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The Last Will Be First

On the Gospel of Mark 9:30-37

25th Sunday of the Year

In this week’s Gospel passage Jesus and the disciples leave the region of Caesarea Philippi and travel south through Galilee. Jesus uses this secret journey as an opportunity to instruct the disciples, but the disciples had been bewildered by Jesus’ further reference to his suffering (v. 32). When they reach Capernaum Jesus asks them what they were talking about on the road. The disciples are too ashamed to answer the question, but in spite of their silence, Jesus addresses what gave rise to their argument – their hunger for power. The disciples of a Master soon to suffer bitter humiliation and death (they are ‘on the way’ to the Jerusalem where it will take place) are all too humanly involved in petty squabbling over precedence. Instead of staying with Jesus’ difficult teachings, they had moved the conversation, from suffering, to power.

Interestingly, Jesus does not criticise the disciples’ original ambition to be first. Instead, Jesus teaches them how they must act in order to be first. Jesus takes a child in his arms and challenges the disciples to welcome this little one. In St. Matthew’s Gospel (Matt. 18:4) a child is used as an example for the disciples to copy (‘the one who makes himself as little as this little child is the greatest in the kingdom of Heaven….’), but in St. Mark’s Gospel the point lies not in the child’s attitude, but in the attitude of the others towards him. We need to bear in mind that the Jewish attitude toward children at that time differed very much from the one prevalent today. Now, there is a tendency to idealise childhood as the happy age of innocence and simple faith, but for the Jews during the time of Jesus, a child was considered a person of no importance, meriting no attention or favours. In this passage the disciples are not exhorted to be like children, but to welcome the lowly ones.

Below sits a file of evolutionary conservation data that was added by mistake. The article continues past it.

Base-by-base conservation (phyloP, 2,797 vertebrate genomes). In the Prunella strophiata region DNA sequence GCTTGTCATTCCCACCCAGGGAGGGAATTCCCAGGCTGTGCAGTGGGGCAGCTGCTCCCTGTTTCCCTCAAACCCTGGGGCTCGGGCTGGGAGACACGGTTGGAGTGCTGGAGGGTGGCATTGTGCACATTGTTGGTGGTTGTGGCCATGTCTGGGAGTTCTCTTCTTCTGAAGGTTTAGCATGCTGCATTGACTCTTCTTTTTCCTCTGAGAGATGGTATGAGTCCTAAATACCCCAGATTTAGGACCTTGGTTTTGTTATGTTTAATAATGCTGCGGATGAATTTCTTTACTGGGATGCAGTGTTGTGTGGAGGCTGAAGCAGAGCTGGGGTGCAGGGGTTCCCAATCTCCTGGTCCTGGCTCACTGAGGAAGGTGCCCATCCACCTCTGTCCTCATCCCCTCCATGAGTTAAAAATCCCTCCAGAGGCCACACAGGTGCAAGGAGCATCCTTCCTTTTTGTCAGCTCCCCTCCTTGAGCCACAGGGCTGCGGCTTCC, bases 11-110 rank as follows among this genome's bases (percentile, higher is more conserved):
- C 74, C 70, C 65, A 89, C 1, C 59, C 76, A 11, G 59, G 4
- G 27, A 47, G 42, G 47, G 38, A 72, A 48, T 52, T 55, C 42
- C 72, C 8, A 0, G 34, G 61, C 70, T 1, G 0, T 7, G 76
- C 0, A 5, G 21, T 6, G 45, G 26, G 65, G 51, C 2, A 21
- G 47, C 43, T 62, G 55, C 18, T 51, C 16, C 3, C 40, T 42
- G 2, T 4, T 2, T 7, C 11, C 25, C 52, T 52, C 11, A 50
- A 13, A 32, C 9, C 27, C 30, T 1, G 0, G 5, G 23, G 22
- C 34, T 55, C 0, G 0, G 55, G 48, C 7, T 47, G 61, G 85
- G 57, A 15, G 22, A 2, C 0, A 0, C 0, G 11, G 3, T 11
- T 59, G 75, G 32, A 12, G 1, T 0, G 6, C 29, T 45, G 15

Jesus acknowledges that there is greatness in discipleship. We must remember, however, that there is a difference between ambition and service. This little child whom Jesus embraces represents every child in the world and everyone who is needy, helpless, poor or sick. These are the weakest members of the community who receive little attention, the ones who are easily overlooked by those whose energy is devoted to their own advancement in power. The lowly one is at the centre of Jesus’ community, not outside the circle of importance. If we receive for Christ’s sake those who have little importance in the world’s eyes, it is as if we are embracing Christ himself and the Father who sent him. There is such a thing as rank in the sight of God – he, who is last and is servant to all, is the one who is first in God’s estimation.

They left that place and passed through Galilee. Jesus did not want anyone to know where they were, because he was teaching his disciples. He said to them, “The Son of Man is going to be delivered into the hands of men. They will kill him, and after three days he will rise.”  But they did not understand what he meant and were afraid to ask him about it. They came to Capernaum. When he was in the house, he asked them, “What were you arguing about on the road?” But they kept quiet because on the way they had argued about who was the greatest. Sitting down, Jesus called the Twelve and said, “Anyone who wants to be first must be the very last, and the servant of all.” He took a little child whom he placed among them. Taking the child in his arms, he said to them, “Whoever welcomes one of these little children in my name welcomes me; and whoever welcomes me does not welcome me but the one who sent me.”

– Mark 9:30-37


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